Two veteran DFL lawmakers are questioning the integrity of their virtual conventions after losing their party’s endorsements Thursday to a pair of younger progressive challengers.
Sen. Jeff Hayden and Rep. Raymond Dehn, both Democrats from Minneapolis, criticized how online votes were conducted after the two fell short against challengers representing a new generation of urban Democrats.
Hayden, the Senate’s assistant minority leader, lost to Omar Fateh, the son of Somali immigrants. Dehn, in his fourth term, lost to Esther Agbaje, the daughter of Nigerian immigrants.
On Thursday, Agbaje captured the endorsement after three rounds of voting, earning 132 of 217 votes cast. Dehn received 84 in the decisive round. Fateh won the endorsement on the first try, getting 420 of the 580 votes. Hayden picked up 153.
In the homestretch of a legislative session dramatically altered by the COVID-19 pandemic, Dehn and Hayden have both left open the possibility of running in the Aug. 11 primary or challenging the outcome of their respective online endorsement processes.
Dehn, elected in 2012, on Friday questioned how delegate alternatives received “automatic upgrades” to become delegates and cast votes during the online process. Hayden, first elected to the House in 2008, said his campaign could not verify many delegates as living in his district. He said the campaign raised the issue with a credentials committee that declined to remove the delegates.
“I just think it is worth it to at least examine those delegates to make sure that they were legitimate delegates,” Hayden said. “And if not, then I think the folks I’ve been representing for the last 12 years need to get a chance to weigh in a little broader.”
Dehn finished second in the Minneapolis mayoral race in 2018, chairs a House elections committee and is a longtime criminal justice policy advocate. His campaign has boasted endorsements by U.S. Rep. Ilhan Omar, D-Minn., and Attorney General Keith Ellison.
“I think my progressive credentials are second to none,” Dehn said Friday. “I represent a very unique district, and I think representing a unique district comes with its wonderfulness and comes with its difficulties.”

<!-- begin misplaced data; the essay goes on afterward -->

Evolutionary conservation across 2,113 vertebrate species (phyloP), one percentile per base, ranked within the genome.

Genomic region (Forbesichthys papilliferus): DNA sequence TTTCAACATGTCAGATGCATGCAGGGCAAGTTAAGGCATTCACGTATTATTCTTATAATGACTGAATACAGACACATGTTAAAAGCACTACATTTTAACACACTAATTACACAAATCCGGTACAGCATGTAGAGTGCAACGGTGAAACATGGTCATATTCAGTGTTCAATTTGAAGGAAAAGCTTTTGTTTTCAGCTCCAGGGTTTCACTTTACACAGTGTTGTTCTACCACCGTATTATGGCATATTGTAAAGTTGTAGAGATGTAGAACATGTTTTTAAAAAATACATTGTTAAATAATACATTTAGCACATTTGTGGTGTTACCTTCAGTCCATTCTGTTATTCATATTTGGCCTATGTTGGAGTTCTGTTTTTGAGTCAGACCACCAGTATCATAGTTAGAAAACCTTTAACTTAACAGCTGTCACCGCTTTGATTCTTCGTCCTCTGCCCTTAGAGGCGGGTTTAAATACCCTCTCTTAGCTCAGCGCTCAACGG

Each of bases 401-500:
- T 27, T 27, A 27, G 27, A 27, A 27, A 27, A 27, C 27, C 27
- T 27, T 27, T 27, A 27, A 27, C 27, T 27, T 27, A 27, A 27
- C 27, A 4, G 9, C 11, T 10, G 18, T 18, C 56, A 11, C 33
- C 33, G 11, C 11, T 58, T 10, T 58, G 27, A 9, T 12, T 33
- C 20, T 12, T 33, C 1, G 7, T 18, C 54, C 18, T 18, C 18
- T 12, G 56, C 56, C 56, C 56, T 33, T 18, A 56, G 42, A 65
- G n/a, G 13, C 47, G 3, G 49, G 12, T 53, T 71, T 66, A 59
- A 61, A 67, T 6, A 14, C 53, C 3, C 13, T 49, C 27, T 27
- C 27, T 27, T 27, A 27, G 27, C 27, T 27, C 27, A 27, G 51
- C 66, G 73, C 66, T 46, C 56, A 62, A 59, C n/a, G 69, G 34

Agbaje emerged last year as a challenger to Dehn as part of wave of younger, more liberal challengers emerging — mostly on the House side — to push for affordable housing, action on climate change, gun control and legal marijuana.
Agbaje has made transit and affordable housing pillars of her campaign, and she said her pro bono work underscored for her the human toll of rising rents and evictions in Hennepin County. She said Friday that her key priorities are election security, environmental justice and making sure jobs return to the district once businesses can safely reopen.
Agbaje was born in St. Paul. A Harvard Law School graduate, she now works at Ciresi Conlin LLP in Minneapolis and previously served in the U.S. State Department.
Fateh is the son of Somali immigrants and has worked for the city of Minneapolis as an outreach specialist to East African communities. He’s also worked for the state transportation and revenue departments. Fateh grew up near Washington, D.C., and earned a master’s degree in public administration from George Washington University.
Fateh ran unsuccessfully for the Minnesota House in 2018 and hailed Thursday’s endorsement victory as “decisive.”
“We are proud of building a multiracial, multigenerational districtwide coalition, because this is the type of movement we need to build progressive power and deliver the types of policy and change the people have been seeking for years,” Fateh said.
DFL Party Chair Ken Martin welcomed the results in both races as evidence that the party is a “big tent” capable of holding a variety of voices. He attributed the influx of Democratic primary challengers to increased enthusiasm and engagement among activists since 2016.
Martin said he was not aware of any irregularities with either the Senate District 62 or House District 59B votes on Thursday.
“Just as certain as the sun will rise in the morning is the fact that when candidates end up losing competitive endorsement races, they will blame the process,” Martin said.